Another project the Army is working on is a robotic combat vehicle. These would potentially be deployed as scouts or escorts for manned missions to deter ambushes or guard a manned vehicle’s flank.
The Army will launch a program in 2023 for a robotic combat vehicle and plans to spend nearly three-quarters of a billion dollars over the next five years on the effort, according to the Army’s FY23 budget justification documents. While this is happening, the Army will also work on developing the software for these vehicles.
In September 2017, the US Navy commissioned the creation of Unmanned Underwater Vehicle Squadron-1 (UUVRON-1) to develop and integrate UMVs into the fleet. This was done to enable testing UUVs and developing operational concepts for UUVs.
Also, Lockheed Martin is helping to develop unmanned underwater vehicles (UUV). The vision is that UUVs could collaboratively work with other underwater vehicles, or team up with unmanned surface or aerial vehicles. Together, these systems could provide data from above and below to help provide an integrated picture of the environment.
Another interesting feature of UMVs is that they can be camouflaged as other animals for underwater surveillance. The Defense Advanced Research Projects Agency (DARPA) has commissioned companies to produce an unmanned underwater vehicle that is shaped like a manta ray. The project, fittingly called Manta Ray, is one of several unmanned maritime systems being developed by the Pentagon’s research agencies for use in the Navy’s fleet.
Unmanned Systems Using RADA Radar Systems
Due to the range of UAVs, counter-unmanned aerial systems (C-UAS) technology has emerged as a necessity to counter UAV threats and maintain air dominance and situational awareness for warfighters.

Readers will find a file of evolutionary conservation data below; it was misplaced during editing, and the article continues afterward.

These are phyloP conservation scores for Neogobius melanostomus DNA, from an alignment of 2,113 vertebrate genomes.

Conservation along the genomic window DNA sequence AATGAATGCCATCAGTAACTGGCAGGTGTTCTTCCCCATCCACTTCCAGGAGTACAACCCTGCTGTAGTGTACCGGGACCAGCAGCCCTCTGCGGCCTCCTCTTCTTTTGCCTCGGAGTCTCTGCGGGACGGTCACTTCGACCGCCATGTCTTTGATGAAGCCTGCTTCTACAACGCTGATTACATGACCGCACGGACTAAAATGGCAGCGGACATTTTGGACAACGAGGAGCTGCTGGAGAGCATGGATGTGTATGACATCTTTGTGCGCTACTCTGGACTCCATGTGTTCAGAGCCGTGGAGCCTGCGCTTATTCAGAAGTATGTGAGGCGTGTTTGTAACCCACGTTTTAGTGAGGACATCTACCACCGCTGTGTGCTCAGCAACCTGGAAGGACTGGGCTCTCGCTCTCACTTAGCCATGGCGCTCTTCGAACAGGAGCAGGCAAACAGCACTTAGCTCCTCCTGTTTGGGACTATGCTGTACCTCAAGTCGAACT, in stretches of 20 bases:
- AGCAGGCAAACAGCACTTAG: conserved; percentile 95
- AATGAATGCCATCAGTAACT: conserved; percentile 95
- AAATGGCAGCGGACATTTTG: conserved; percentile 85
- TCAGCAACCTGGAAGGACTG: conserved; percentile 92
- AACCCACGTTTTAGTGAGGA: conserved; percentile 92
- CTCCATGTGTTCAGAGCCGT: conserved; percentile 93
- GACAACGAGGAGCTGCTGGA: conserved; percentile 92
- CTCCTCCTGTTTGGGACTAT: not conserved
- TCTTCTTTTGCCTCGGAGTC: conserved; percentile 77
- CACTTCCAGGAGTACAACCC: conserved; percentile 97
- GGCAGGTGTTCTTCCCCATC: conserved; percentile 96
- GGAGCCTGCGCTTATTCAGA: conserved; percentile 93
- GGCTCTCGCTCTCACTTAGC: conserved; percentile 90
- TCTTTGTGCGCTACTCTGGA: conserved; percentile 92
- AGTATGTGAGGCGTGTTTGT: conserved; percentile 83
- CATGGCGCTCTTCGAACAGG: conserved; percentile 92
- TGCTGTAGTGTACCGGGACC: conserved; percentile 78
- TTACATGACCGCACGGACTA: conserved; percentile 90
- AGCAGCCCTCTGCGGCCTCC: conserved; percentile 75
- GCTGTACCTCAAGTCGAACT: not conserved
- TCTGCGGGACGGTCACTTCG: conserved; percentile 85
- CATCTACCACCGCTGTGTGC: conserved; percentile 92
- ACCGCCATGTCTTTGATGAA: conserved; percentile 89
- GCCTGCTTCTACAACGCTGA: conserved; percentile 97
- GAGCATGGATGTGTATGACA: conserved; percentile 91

C-UAS technology can use a multi-domain sensor solution that can cover multiple tasks including sensors for detection, tracking, classification, and electronic countermeasures (jamming). The radar is essential in a C-UAS suite because it can provide accurate detection, and tracking. Depending on the radar, it can also provide classification in any weather environment with 24/7 operational capability.
C-UAS missions don’t always require multiple sensors. Sometimes, only a radar system is used. However, more sensors, like an optic, can provide additional data to help track and classify targets.
Radars can also be placed on a UMS as a “set of eyes” to track enemy UMS or to coordinate with friendly ones. Another function of radar is to be sensitive enough to detect what is an actual man-made threat or biological, like a bird.
RADA Radars to Counteract UMS
RADA radars can be placed on unmanned maritime systems to help them operate. A radar can work with a system on a ship to follow a drone flying near them. A RADA radar system, if configured correctly, can also track threats on the ocean’s surface.
Enhanced Compact Hemispheric Radar (eCHR)
eCHR is optimized for Counter-Unmanned Aircraft System (C-UAS) missions. Like all RADA radars, it offers the best radar sensors for air defense and active defense against all types of aerial threats. The eCHR also meets SWAP-C requirements.
Extended Multi-Mission Hemispheric Radar (exMHR)
Extended Multi-Mission Hemispheric Radar (exMHR) improves active defense capabilities and situational awareness in real-time to keep warfighters protected. It can handle all types of aerial threats including class-1 micro-drones.
The Future With Unmanned Maritime Systems
War is ever-evolving and unpredictable. Unmanned maritime systems can be used both as offensive and defensive weapons so understanding how they work is essential for warfighters. The US Navy is moving forward with plans to integrate unmanned maritime systems into their forces and working to develop new technology to make them more effective war tools.